Teachers also showed excitement as they lead the Expedition and realised it was not as scary as it looked. With increasing confidence they directed their students around the virtual environment and navigated the technology with ease.

Overall Google Expeditions is a wonderful tool that has the power to inspire and engage learners. With a wide range of Expedition topics available, there is bound to be something to suit your students’ learning needs.

Good Practice

Migration Stories with Tour Builder

Human migration and the associated risks, challenges and opportunities has been the Unit of Inquiry for our Year 5s this half term. With great empathy and concern they have reflected on the current refugee crisis and have also explored their own family migration stories.

At the beginning of the unit we tuned students in by sharing migration stories of teachers across the school. In order to give children an understanding of the journey length and settings of each destination, we asked willing staff to create a Tour Builder to share their migration story. See Figure 1 for a screenshot of my migration story.

tour builder
Figure 1: An example of Tour Builder modelled to the students.

Tour Builder is an online tool that allows you to create interactive journeys that enrich student understanding. With the use of Maps; locations and travel routes can be plotted across the world with the opportunity for the viewer to zoom in and explore each of those locations. To weave the story together; photos, videos and text can be added giving detailed descriptions of the destinations. An introduction video on how to use this tool can be found here.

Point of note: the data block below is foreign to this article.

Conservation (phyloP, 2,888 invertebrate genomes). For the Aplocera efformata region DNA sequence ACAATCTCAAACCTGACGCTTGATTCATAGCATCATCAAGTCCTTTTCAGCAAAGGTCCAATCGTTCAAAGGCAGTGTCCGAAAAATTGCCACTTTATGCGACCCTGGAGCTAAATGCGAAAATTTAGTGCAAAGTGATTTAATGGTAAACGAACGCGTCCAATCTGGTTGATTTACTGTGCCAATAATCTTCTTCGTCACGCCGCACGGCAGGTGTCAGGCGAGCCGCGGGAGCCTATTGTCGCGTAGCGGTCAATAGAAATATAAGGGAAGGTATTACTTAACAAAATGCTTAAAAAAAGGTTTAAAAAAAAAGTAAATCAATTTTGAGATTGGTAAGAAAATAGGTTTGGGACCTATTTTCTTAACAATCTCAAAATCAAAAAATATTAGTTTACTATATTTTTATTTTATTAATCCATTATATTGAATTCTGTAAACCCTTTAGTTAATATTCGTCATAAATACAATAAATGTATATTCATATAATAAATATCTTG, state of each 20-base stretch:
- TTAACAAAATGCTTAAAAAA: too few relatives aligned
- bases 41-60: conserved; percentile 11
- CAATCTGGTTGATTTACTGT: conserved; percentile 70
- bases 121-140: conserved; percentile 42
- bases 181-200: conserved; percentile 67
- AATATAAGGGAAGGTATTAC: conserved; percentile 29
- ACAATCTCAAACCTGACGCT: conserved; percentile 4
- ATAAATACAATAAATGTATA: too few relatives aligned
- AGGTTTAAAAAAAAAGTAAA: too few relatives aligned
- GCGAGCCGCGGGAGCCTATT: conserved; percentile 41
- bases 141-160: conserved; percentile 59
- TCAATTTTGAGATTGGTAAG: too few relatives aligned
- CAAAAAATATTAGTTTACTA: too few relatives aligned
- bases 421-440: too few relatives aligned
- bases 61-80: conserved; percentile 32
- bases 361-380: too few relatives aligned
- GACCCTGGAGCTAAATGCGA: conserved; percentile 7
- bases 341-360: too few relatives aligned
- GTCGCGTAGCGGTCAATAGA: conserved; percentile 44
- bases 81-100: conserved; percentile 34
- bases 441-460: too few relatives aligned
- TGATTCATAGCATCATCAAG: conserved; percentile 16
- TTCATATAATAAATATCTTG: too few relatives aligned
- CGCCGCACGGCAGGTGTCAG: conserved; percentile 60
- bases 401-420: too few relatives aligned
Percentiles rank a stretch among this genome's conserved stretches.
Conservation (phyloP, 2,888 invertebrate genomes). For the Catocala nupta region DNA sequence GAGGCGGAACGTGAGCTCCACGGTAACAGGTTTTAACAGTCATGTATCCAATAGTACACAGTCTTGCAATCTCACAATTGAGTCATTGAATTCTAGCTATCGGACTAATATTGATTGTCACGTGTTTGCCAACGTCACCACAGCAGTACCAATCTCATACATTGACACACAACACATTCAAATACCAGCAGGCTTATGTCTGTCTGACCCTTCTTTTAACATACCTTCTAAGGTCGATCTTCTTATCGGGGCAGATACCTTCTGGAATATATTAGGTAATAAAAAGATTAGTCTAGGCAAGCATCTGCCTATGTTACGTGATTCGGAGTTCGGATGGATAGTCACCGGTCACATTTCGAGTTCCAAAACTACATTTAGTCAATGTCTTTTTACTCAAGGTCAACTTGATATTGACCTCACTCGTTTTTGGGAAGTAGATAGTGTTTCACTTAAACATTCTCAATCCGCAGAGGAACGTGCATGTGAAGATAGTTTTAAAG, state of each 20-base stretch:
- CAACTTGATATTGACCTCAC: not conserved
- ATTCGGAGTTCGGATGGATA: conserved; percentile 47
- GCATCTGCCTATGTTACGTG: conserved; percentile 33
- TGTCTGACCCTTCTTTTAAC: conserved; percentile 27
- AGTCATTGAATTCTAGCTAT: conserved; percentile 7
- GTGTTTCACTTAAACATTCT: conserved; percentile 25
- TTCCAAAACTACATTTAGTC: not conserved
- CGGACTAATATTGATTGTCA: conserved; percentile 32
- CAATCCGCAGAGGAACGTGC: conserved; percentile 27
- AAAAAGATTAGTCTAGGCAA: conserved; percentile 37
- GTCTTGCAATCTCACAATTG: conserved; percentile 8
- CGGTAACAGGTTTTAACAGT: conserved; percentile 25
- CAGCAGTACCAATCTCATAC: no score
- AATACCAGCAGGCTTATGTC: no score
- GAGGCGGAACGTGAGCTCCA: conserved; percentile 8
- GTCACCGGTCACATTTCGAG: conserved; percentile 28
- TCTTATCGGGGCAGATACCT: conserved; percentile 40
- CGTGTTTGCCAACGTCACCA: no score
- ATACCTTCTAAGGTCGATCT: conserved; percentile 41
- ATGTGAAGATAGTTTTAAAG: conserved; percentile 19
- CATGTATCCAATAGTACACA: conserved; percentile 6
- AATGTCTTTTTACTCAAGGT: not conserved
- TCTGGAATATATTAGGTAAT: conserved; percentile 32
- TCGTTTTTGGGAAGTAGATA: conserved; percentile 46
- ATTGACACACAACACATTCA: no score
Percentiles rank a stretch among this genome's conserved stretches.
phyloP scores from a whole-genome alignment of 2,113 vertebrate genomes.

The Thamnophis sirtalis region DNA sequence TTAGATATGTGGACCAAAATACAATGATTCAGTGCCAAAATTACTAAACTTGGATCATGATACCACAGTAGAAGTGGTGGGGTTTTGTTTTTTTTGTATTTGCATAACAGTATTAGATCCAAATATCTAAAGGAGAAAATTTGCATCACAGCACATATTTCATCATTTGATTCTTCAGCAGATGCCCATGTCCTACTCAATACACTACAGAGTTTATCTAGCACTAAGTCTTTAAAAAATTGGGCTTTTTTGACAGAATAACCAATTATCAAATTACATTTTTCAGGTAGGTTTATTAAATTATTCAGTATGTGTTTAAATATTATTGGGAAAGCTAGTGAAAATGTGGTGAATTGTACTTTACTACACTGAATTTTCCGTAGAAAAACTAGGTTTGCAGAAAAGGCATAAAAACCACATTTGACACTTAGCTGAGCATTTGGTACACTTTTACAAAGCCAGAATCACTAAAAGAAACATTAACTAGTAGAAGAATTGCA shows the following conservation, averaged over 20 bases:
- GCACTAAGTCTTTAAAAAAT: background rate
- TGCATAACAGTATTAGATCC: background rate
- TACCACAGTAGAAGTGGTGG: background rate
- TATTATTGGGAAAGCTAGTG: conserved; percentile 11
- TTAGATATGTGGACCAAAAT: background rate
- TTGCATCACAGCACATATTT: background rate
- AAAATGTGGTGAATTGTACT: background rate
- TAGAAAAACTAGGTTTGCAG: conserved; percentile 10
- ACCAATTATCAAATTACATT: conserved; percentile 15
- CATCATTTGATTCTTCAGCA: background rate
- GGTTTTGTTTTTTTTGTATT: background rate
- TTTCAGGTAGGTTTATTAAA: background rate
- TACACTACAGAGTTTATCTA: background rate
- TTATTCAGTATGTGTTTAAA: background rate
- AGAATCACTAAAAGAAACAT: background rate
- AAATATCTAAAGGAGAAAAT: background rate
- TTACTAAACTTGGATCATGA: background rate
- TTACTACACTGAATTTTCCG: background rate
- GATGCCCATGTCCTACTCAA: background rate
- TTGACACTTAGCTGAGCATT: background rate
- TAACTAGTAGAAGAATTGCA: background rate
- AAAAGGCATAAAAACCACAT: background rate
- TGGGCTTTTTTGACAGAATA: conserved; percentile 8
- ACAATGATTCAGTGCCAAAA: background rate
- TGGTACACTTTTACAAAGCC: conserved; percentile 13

Once students had a taste of Tour Builder, they were very keen to create there own. Very quickly they picked up the skills and were adding details to each of their migration locations. Some students were absolutely captivated by the power of Street View and expertly used this element to gain an understanding of unknown locations or to revisit fond childhood memories. One particular student was recording the migration of his Grandfather and noted that towns in which he had lived in Ukraine had changed name and were no longer on the modern map. The sharing of these connections sparked great enthusiasm within the class and led to further action with Tour Builder at home.

Good Practice

IT Agreement: Example of Good Practice

A wonderful example of an IT Class Agreement can be seen on the wall of Year 3. At the beginning of the year the students worked together to create this list of expectations when using an iPad. The agreement is displayed at child height and serves as a reminder of good practice whenever they use the equipment. What a great idea!